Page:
Bootleg fire approaching 400k acres, firefighters forced to retreat for eleventh straight day

KLAMATH COUNTY, Ore — The Bootleg fire that has been burning for exactly two weeks as of Tuesday, continues to provide dangerous conditions for firefighters on the frontlines in Klamath and Lake counties.

On Tuesday, firefighters retreated to fire safety zones for the eleventh straight day because of the threat. The fire is burning about  388,359 acres and is 30% contained.

A red flag warning was placed near the fire from 2 p.m. – 8 p.m. Tuesday, due to the dry and windy conditions in the area. 

“The wind is pushing embers, creating spot fires and slop-overs,” Marcus Kauffman, PIO for Oregon Department of Forestry, told NBC5. “Those are just the kinds of conditions, where it’s just not safe to have our people in there.” 

Parts of the fire received rain overnight that helped increase containment. Cooler temperatures early Tuesday morning gave crews an advantage in strengthening fire lines.

“The western edge of the fire has containment lines that have held the last few days which is building confidence,” Bootleg fire officials said in a Facebook comment during a live community meeting. “The fire growth is predicted to the northeast, not the west.”

The Bootleg fire merged with the Log Fire Monday night as firefighters anticipated.  It completely burned throughout the Gearhart Wilderness and is threatening homes in the Summer Lake area.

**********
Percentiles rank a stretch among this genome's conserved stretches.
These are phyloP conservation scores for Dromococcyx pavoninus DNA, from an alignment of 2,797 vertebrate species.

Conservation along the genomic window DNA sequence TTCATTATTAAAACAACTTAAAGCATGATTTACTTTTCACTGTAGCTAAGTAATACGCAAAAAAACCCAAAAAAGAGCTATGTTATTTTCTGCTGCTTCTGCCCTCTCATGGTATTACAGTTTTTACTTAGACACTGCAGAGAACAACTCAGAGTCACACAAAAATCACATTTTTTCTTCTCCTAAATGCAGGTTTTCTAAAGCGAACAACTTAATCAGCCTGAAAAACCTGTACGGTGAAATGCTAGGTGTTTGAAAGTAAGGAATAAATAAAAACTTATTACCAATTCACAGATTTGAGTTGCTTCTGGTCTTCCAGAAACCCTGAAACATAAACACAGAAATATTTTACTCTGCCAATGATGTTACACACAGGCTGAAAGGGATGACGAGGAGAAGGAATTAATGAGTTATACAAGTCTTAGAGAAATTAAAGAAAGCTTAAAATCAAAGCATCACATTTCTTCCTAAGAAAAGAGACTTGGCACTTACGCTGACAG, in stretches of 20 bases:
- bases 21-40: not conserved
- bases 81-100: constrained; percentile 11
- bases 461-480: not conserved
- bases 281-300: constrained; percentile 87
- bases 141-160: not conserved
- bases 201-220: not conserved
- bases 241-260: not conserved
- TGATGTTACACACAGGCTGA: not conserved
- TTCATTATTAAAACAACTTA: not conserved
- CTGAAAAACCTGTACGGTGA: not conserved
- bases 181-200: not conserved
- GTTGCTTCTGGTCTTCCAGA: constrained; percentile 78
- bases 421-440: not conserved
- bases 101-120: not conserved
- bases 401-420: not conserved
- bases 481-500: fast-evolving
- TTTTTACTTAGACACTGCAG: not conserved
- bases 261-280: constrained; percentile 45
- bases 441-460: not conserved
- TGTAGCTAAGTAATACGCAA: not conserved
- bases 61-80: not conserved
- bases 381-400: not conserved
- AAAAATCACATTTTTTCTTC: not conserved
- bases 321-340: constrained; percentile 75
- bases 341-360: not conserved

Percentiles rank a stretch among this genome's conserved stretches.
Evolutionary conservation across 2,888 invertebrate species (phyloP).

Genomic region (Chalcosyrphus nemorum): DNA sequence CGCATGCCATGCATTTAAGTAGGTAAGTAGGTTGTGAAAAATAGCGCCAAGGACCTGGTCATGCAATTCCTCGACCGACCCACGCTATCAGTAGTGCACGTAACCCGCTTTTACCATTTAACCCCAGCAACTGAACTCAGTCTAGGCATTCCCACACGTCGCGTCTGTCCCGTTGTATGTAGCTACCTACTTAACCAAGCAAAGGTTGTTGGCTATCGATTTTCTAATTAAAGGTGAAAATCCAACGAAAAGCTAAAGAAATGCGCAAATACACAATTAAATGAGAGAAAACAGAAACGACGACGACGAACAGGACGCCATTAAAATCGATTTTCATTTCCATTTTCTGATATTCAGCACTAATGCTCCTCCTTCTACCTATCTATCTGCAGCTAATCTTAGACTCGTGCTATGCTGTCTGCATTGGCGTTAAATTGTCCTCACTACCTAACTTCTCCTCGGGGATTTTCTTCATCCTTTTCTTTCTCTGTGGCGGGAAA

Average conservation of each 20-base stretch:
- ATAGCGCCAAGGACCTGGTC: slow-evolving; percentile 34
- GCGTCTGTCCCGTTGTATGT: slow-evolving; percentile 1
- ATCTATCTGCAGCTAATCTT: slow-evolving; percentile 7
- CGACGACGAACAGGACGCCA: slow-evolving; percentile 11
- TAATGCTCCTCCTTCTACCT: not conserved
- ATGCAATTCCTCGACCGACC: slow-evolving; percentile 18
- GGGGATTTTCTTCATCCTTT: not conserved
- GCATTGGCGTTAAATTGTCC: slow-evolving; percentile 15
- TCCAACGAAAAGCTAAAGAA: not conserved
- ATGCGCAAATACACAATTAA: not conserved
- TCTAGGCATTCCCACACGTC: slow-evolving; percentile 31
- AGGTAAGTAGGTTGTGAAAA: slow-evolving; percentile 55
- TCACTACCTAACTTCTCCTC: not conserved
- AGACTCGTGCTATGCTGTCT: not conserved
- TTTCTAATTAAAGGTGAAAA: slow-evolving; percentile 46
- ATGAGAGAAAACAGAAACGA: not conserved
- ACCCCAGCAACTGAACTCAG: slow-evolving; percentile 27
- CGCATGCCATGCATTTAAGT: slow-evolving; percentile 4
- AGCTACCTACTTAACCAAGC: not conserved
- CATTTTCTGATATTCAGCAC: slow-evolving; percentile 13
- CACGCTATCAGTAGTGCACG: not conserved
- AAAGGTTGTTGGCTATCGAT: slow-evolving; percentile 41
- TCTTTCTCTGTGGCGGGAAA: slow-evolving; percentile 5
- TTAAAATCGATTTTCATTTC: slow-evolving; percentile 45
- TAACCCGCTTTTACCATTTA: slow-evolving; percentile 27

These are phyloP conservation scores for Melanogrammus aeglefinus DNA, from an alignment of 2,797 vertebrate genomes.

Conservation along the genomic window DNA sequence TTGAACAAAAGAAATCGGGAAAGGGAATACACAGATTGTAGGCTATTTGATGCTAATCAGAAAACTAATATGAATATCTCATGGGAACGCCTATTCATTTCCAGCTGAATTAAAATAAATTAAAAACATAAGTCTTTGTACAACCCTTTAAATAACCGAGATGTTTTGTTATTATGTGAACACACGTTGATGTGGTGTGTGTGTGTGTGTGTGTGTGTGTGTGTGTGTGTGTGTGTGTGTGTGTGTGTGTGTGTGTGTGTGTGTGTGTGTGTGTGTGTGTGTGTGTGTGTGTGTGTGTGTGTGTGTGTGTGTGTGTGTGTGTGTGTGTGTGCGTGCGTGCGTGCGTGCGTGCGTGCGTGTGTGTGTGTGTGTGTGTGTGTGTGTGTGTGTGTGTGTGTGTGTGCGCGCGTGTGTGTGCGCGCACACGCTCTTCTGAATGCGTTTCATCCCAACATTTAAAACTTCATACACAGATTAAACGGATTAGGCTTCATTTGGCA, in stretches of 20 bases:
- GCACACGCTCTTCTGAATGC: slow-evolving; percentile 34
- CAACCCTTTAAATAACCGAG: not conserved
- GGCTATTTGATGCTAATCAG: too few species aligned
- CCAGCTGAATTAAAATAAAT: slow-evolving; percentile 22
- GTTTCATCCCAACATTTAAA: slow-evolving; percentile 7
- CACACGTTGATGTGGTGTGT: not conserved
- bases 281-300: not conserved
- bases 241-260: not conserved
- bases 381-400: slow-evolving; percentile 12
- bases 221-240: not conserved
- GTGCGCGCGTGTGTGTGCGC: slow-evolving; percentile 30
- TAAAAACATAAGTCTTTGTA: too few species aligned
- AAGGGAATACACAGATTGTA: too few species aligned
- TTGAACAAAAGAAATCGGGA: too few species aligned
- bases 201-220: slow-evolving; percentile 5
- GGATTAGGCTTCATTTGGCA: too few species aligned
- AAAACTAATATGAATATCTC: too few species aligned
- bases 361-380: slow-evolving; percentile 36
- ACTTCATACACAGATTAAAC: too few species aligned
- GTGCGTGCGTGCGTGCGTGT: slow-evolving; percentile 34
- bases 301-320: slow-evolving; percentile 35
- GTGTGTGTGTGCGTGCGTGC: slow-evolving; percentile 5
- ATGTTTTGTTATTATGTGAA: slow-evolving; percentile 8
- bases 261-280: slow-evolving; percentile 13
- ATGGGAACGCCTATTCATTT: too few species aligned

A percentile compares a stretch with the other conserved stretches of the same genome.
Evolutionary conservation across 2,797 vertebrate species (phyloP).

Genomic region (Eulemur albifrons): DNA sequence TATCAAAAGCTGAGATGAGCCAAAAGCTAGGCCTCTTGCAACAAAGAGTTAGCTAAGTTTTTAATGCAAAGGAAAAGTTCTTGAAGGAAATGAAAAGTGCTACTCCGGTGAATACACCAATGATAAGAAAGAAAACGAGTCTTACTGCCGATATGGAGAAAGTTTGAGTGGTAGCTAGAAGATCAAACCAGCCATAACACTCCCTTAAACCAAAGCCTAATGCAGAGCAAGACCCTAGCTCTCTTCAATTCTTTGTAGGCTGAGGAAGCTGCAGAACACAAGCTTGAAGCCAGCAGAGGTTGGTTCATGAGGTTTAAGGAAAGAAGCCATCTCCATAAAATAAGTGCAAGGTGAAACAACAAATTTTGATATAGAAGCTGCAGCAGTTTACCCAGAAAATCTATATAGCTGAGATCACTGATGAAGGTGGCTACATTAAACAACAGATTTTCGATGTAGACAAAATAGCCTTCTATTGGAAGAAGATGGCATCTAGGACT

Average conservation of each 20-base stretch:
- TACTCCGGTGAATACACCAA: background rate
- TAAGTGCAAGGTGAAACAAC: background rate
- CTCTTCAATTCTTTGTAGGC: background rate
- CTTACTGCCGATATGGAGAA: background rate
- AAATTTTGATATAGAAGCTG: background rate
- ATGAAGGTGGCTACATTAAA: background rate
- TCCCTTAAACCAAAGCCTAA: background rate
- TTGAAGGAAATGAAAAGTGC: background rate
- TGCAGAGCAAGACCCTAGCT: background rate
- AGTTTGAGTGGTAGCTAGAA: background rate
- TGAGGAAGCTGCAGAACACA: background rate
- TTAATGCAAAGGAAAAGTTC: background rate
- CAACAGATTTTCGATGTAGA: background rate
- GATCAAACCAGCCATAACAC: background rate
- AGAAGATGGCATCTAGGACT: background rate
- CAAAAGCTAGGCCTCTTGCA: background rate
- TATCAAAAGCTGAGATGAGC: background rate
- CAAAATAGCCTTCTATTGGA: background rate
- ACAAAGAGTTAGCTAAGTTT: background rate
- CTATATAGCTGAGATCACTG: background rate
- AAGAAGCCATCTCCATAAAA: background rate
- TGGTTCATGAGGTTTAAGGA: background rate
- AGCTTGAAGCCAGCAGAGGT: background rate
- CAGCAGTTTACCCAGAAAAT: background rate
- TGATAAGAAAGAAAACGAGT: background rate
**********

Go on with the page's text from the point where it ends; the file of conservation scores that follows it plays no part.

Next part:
“We have lines constructed around the structure, to try and keep the fire from moving in the area of Highway 31.” said Kyle Cannon, operations section chief for Pacific Northwest Team #2.

As of Tuesday, 67 residences and 117 outbuildings were lost in the fire. Firefighters’ goal throughout the week is to keep the fire from spreading even more in all directions.

We’re just marching steadily north, trying to pinch this fire off,” Kauffman said. “We want to put some containment around the edges of it, so it has no place to go.” 

Kauffman says the Bootleg fire and other fires across the region, should serve as a reminder for people to be even more fire aware.

“The resources are stretched thin across the whole country, and its important for people to not be the cause of the next fire,” Kauffman said. “We simply can’t afford that, we got a lot of fire on the landscape, we cant afford to divert resources.” 

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